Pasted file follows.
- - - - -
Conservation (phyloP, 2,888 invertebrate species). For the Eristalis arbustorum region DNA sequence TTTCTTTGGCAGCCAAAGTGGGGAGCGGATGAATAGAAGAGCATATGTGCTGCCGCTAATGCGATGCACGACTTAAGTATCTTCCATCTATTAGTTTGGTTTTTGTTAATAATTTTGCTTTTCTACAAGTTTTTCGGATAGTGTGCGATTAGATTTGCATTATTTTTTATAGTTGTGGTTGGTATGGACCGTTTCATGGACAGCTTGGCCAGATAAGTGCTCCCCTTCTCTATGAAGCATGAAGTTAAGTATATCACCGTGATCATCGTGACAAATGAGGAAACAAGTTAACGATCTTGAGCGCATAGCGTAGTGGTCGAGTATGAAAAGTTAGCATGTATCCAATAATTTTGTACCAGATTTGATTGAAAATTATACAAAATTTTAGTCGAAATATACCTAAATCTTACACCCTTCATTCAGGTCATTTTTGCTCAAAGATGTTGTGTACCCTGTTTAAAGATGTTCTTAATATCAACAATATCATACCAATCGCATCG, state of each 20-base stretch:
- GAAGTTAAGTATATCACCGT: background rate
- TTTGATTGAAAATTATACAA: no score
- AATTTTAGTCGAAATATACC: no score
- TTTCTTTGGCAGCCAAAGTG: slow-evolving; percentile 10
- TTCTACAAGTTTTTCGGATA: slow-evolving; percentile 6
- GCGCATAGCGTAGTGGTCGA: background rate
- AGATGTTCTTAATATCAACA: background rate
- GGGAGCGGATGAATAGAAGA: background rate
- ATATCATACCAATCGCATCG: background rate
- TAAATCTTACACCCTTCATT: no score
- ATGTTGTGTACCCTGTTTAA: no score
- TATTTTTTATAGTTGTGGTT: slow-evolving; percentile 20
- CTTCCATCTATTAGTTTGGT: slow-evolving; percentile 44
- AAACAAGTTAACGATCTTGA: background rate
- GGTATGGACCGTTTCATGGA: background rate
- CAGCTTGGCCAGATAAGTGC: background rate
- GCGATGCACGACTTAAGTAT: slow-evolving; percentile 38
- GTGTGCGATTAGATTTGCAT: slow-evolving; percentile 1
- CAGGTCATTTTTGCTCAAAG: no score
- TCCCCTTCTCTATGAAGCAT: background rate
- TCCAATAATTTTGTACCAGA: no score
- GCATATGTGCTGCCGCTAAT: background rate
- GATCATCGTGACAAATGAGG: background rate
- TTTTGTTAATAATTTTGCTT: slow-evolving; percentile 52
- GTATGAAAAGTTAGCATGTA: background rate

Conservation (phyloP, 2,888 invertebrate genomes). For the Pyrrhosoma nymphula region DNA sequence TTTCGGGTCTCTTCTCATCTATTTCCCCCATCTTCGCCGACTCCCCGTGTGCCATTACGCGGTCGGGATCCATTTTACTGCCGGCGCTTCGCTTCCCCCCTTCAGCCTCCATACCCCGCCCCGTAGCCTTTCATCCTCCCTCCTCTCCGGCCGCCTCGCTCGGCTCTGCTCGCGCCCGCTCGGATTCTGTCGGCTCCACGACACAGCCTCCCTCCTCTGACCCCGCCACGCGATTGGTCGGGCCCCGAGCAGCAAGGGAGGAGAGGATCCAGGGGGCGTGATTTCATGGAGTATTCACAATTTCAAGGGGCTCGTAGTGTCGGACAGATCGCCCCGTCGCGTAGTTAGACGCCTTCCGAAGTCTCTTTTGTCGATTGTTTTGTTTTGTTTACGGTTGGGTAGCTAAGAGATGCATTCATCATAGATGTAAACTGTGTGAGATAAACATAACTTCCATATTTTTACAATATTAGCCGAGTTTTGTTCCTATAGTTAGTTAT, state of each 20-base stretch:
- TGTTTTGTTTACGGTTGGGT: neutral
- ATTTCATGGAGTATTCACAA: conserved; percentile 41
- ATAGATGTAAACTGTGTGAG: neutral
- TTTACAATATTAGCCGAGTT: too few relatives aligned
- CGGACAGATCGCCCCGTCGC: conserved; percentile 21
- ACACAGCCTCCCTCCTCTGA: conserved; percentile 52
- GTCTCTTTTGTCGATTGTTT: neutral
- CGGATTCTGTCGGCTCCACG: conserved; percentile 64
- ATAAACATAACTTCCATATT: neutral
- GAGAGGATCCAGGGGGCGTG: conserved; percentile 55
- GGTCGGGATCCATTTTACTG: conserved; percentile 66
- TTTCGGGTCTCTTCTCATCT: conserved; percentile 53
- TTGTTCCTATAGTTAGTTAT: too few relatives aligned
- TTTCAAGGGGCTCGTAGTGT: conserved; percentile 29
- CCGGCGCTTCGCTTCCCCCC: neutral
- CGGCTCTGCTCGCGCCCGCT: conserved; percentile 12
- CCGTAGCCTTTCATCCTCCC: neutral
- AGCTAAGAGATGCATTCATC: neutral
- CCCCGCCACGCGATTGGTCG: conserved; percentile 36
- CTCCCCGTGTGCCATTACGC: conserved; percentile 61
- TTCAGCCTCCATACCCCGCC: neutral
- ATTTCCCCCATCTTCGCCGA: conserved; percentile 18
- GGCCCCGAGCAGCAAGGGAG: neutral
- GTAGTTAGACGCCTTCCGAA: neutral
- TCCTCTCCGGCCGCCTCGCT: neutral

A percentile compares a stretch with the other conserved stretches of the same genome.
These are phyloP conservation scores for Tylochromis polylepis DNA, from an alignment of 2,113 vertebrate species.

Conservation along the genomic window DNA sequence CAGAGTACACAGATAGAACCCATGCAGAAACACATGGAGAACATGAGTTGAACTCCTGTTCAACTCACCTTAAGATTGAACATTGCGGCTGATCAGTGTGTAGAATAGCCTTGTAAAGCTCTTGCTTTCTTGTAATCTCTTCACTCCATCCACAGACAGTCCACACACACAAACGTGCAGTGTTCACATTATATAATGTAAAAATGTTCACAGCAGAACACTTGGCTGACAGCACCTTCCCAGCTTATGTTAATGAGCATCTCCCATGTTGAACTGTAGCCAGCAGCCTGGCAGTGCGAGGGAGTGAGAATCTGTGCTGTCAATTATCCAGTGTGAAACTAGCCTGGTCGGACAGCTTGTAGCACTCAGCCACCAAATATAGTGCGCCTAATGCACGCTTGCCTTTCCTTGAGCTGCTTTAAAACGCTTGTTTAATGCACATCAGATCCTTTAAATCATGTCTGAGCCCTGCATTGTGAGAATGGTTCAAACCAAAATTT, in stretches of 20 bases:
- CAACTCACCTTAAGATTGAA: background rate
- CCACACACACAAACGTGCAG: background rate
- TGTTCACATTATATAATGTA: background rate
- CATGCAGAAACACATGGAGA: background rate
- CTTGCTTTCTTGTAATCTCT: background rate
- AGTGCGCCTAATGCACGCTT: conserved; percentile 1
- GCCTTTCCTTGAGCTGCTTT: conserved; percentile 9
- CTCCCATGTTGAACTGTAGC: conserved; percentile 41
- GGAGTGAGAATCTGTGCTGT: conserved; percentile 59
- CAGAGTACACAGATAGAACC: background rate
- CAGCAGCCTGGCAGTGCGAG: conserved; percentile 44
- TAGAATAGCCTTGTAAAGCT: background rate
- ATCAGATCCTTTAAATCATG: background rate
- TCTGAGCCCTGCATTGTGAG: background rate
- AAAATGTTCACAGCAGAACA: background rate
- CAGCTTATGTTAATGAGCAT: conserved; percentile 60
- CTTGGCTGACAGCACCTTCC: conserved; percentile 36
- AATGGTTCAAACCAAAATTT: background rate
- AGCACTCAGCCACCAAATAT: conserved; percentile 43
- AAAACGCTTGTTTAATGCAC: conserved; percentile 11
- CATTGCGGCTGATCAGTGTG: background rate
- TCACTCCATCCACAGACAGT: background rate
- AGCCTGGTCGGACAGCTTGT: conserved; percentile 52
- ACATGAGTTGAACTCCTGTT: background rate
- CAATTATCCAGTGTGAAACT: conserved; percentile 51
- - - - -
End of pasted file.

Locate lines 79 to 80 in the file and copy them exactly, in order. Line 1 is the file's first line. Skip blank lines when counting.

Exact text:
- ACATGAGTTGAACTCCTGTT: background rate
- CAATTATCCAGTGTGAAACT: conserved; percentile 51